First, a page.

Monday, 14 July 2014

Countdown to War, Day 17. 14 July 1914: "No Surrender", Mrs Pankhurst struggles on, and gentility is maintained at Birkdale and Southport. Viciously

One hundred years ago today, on Tuesday 14 July 1914, Martin the young railwayman and his friends might have read some historic words in the Manchester Guardian. Spoken by Sir Edward Carson, the leader of Unionism in Ireland, they were deliverd to a meeting in Drumberg as part of the 12th of July Battle of the Boyne celebrations. Faced with all those cheering people calling on him for leadership, he had asked himself:

What is the one lesson I ought to learn from all that I have seen to-day? And I think I can sum it up in the two old words you every one wish to say to me, “No surrender.” (Great cheers).

No surrender. A call for implacable conflict and words he felt might well echo down the decades.

While the Protestants were cheering Carson, at Castlebellingham in County Louth, 4000 Irish Volunteers were parading in military formation, as a photograph published by the paper attested. And so the descent towards civil war continued...

Things weren’t getting sorted out in the Levant either. The paper published another extract from a letter by an “Englishman in the Aegean Islands”:

It is, I confess, difficult for me to see how, if, as it seems, the expulsion of the Christian inhabitants of the coasts opposite Lesbos and Chios, was, so to speak, a simple move in the game, a simple retort to Greece, it might not have been carried out openly and diplomatically without the horrors that attended it. 

More horrors,” said Martin. 

“With religion to fuel them,” said the Cynic, “to make sure they really cut deep. The Irish don’t know what delights they’re preparing for themselves.”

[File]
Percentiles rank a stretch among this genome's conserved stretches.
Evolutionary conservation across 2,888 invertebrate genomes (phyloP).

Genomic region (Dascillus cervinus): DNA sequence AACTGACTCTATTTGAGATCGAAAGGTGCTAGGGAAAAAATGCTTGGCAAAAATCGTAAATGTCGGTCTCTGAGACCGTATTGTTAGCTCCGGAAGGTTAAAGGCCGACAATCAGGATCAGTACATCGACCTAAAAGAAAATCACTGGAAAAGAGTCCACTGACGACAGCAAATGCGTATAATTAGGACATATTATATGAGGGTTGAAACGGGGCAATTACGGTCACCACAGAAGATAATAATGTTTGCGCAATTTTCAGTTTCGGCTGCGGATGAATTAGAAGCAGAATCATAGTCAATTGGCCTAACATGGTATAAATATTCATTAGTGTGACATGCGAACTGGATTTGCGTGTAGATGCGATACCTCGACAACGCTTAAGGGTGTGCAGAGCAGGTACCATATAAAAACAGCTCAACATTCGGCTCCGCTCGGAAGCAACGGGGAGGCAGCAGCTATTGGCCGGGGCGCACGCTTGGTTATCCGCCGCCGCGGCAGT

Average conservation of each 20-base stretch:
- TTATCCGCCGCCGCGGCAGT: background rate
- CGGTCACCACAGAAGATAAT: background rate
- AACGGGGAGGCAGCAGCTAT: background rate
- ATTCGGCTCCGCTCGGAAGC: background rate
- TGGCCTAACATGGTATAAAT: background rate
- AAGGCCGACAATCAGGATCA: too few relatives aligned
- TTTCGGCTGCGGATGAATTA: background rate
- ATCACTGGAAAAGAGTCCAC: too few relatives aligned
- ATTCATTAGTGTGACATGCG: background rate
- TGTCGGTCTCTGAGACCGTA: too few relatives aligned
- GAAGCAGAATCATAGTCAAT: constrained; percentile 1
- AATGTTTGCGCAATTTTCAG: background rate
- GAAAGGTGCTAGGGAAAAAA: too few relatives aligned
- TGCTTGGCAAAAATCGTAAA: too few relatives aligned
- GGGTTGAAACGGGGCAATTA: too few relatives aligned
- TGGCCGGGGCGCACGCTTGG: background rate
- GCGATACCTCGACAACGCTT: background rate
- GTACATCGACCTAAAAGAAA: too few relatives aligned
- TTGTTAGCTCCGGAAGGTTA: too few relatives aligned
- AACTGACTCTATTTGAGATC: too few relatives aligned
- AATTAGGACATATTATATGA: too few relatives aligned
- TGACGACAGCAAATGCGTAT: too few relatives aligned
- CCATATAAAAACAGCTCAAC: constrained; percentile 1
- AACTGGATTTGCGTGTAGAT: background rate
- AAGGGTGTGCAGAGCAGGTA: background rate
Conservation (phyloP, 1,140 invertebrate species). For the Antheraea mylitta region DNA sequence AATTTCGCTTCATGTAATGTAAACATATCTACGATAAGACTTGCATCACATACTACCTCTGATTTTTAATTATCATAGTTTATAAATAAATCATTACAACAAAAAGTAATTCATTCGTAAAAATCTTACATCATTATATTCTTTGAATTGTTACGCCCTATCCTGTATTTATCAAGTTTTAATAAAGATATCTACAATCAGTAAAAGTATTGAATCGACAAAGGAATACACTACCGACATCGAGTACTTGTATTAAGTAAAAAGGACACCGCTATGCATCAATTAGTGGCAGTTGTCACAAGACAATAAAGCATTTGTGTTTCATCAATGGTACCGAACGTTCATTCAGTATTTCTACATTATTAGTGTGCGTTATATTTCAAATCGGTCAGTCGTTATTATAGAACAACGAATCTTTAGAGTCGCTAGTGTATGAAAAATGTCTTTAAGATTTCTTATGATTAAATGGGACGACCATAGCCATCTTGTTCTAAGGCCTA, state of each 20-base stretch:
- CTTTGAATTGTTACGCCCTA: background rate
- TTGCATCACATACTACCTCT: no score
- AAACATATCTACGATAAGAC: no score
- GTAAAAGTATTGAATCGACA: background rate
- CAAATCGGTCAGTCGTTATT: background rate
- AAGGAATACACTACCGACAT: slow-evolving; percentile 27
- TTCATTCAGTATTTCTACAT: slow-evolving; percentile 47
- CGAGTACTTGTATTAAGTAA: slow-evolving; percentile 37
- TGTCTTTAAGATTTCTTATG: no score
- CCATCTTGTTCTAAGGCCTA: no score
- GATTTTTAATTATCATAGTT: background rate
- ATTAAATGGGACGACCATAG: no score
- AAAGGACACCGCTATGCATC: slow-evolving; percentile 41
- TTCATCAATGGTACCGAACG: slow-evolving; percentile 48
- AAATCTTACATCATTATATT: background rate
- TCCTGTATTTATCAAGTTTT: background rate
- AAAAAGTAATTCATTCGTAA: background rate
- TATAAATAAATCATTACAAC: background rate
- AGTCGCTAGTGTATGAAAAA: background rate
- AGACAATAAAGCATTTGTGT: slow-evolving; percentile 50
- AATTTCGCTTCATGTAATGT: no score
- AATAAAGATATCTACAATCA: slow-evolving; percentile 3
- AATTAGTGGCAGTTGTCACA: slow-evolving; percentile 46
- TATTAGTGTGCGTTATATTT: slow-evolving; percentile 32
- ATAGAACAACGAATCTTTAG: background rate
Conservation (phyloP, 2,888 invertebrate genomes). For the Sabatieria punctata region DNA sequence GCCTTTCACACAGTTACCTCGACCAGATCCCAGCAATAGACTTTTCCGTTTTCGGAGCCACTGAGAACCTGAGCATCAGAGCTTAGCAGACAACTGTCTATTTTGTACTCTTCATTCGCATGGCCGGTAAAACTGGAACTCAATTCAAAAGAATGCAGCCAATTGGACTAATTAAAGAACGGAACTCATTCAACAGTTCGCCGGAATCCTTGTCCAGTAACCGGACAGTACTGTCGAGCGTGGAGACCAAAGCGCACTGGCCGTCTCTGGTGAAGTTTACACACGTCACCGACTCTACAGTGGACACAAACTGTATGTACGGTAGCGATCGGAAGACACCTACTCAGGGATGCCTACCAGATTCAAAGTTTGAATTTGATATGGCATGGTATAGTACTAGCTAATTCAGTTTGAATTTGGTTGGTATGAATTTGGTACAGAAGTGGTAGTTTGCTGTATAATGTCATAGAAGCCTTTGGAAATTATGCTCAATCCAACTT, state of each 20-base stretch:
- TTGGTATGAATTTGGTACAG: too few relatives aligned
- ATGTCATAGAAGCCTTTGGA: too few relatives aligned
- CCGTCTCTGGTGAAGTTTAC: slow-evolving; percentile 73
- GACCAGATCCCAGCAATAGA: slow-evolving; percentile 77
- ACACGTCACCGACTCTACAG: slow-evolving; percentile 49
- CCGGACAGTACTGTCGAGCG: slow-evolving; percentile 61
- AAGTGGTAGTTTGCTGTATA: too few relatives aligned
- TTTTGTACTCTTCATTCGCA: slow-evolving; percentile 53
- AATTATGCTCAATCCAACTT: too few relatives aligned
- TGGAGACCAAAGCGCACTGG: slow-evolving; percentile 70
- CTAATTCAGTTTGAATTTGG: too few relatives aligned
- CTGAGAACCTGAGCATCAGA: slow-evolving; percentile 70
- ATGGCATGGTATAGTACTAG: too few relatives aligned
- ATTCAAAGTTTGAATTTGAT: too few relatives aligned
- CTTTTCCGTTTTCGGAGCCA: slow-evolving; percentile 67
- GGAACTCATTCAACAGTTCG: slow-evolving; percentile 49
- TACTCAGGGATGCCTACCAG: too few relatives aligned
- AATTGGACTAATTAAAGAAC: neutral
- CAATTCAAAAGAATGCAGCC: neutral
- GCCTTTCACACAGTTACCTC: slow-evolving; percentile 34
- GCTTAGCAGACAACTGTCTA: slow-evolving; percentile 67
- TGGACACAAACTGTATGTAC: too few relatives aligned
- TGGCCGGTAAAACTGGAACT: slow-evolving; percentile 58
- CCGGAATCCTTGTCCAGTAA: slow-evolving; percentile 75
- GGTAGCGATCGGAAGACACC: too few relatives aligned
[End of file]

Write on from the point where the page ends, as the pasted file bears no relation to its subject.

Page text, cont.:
Meanwhile, Mrs Pankhurst, released from prison for four days, was going to be returned to gaol before she could address a planned suffragette meeting. Mrs Mansel had told a meeting of the Women’s Social and Political Union:

Mrs. Pankhurst was too ill to be able to go to the meeting except on an ambulance with her nurses and doctors. And what did the Home Secretary propose to do? Did he propose to tear her away from her nurses and doctors? ... Mrs. Pankhurst was going to the meeting on Thursday evening, and nothing could stop her. She was going to be there, and they were going to see that she was there. (Cheers)

It was impressive just how far people were prepared to go to attain their goals. Whatever it cost, even their own or others’ lives or liberty. Would he go so far for any of those causes? Ireland? Did it matter whether it stayed or went? Turkey and Greece? He didn’t understand their conflict, but did anyone else? The vote? Well that was worth a sacrifice, he agreed. But would he go through what Mrs Pankhurst had?

Croquet: genteel. And vicious
In a world where so much seemed to be going wrong, there was at least one area in which a sense of proper order and decorum was being maintained.

The eighth annual croquet tournament promoted by the Birkdale and Southport Croquet Club began yesterday, and will continue for the rest of the week. In spite of the fact that there are several other meetings in various parts of the country in progress at the present time the entry was much more numerous than usual, and the standard of the competing players was much higher.

See? said the older tracklayer, what are you complaining about? Things can’t be going all wrong in a world which still has that much gentility in it.

What are you talking about?” asked the Cynic. Bloody vicious game. Good preparation for war, if you ask me.


Anonymous said...

Your Edward Carson makes Ian Paisley sound like a bleeding heart Liberal!


David Beeson said...

I think Paisley saw himself as walking in Carson's footsteps.

The odd thing though is this: do you know the Terence Rattigan play "The Winslow Boy"? The lawyer and MP who takes up the boy's case was, in the original, historical event, Edward Carson.